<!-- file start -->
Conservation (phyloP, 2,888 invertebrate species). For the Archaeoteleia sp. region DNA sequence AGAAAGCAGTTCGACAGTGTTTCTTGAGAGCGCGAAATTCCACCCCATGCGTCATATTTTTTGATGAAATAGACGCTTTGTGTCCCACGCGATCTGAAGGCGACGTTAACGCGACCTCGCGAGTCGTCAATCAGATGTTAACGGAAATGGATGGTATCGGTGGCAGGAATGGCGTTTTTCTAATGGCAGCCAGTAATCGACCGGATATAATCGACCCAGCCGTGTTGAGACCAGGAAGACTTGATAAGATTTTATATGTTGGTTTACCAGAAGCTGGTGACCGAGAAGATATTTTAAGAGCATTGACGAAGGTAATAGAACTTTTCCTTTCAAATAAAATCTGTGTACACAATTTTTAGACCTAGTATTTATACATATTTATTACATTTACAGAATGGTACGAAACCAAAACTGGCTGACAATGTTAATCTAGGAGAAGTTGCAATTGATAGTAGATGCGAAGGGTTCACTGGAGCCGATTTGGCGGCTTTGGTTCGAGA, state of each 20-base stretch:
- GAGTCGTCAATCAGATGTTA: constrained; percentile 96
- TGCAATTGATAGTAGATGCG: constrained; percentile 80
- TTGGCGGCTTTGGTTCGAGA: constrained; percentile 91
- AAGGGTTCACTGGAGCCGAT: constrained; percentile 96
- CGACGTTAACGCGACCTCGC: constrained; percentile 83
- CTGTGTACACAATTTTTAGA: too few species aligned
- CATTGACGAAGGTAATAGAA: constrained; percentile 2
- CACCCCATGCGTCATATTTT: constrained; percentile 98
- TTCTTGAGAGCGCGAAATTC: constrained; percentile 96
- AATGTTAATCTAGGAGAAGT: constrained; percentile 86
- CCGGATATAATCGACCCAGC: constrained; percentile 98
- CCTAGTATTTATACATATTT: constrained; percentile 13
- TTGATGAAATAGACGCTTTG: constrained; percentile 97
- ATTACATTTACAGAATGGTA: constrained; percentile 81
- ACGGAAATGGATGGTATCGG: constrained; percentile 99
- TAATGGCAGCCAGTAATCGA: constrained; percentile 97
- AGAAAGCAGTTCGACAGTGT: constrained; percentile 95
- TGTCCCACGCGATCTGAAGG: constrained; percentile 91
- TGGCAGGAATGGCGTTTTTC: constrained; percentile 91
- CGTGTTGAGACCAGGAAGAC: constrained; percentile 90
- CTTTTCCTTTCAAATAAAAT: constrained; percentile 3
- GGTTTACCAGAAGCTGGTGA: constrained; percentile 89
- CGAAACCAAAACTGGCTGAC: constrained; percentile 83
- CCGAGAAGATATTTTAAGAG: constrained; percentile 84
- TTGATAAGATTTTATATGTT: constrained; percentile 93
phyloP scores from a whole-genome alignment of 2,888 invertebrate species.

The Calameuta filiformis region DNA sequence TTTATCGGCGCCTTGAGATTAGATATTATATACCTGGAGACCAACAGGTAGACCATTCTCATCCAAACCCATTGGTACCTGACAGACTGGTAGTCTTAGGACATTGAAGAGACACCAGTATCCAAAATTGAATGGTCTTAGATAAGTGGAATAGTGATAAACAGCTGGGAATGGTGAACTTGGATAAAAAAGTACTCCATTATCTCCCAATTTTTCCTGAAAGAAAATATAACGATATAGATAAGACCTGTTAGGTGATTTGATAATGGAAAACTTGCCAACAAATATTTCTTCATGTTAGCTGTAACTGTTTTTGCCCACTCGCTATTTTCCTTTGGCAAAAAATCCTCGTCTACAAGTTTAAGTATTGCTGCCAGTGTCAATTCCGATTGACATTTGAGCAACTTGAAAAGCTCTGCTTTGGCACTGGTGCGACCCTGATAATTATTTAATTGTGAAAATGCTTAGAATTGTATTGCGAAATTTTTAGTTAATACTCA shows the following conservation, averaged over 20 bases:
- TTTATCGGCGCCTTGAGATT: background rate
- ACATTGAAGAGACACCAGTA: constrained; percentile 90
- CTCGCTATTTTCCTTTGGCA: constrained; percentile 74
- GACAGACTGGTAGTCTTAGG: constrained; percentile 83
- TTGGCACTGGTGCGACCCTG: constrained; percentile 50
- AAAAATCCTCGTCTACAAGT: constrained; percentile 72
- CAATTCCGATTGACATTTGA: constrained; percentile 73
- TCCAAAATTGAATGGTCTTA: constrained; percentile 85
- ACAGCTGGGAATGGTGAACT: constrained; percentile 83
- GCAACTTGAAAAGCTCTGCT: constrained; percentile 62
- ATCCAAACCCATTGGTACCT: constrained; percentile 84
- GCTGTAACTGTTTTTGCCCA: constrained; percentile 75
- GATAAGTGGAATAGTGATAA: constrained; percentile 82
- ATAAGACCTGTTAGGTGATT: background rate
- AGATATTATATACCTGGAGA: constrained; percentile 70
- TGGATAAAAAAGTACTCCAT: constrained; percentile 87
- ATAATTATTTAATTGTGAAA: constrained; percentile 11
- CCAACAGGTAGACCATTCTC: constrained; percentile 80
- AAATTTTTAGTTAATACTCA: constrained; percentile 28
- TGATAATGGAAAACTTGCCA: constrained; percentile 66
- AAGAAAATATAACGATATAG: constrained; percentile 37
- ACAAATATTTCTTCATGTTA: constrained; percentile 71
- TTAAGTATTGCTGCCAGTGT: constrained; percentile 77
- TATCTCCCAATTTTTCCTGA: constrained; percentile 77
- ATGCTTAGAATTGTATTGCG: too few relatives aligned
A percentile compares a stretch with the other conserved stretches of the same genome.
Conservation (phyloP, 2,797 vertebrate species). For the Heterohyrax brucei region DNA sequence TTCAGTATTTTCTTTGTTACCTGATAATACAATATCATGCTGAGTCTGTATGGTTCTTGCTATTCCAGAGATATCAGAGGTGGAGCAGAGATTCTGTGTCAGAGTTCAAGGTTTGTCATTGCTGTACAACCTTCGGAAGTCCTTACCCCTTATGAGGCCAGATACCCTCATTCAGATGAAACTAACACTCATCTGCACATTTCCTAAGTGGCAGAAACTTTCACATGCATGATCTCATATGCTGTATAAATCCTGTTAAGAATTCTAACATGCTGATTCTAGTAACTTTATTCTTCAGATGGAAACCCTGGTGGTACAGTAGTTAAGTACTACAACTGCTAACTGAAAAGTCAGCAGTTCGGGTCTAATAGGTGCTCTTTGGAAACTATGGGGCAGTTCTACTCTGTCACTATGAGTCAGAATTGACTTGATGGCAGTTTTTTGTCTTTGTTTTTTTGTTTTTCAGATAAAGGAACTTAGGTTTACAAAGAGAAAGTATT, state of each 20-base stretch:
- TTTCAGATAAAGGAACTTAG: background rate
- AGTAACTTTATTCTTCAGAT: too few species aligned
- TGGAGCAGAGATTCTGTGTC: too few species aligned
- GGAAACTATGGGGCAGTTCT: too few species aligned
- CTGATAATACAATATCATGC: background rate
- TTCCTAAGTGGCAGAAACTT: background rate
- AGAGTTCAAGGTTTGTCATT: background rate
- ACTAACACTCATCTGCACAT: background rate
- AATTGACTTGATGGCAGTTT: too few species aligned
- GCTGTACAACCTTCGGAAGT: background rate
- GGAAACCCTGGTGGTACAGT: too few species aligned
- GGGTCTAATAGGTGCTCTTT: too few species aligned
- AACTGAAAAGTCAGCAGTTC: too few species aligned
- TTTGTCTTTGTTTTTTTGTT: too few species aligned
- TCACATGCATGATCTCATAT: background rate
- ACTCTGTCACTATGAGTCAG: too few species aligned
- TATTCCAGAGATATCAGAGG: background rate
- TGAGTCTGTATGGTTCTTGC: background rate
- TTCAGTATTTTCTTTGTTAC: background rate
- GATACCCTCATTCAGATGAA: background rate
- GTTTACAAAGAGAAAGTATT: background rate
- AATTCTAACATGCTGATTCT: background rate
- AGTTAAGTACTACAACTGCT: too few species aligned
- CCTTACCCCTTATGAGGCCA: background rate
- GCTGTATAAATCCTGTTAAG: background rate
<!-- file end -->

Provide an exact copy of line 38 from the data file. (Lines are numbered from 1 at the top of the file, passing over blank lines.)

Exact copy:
- GCAACTTGAAAAGCTCTGCT: constrained; percentile 62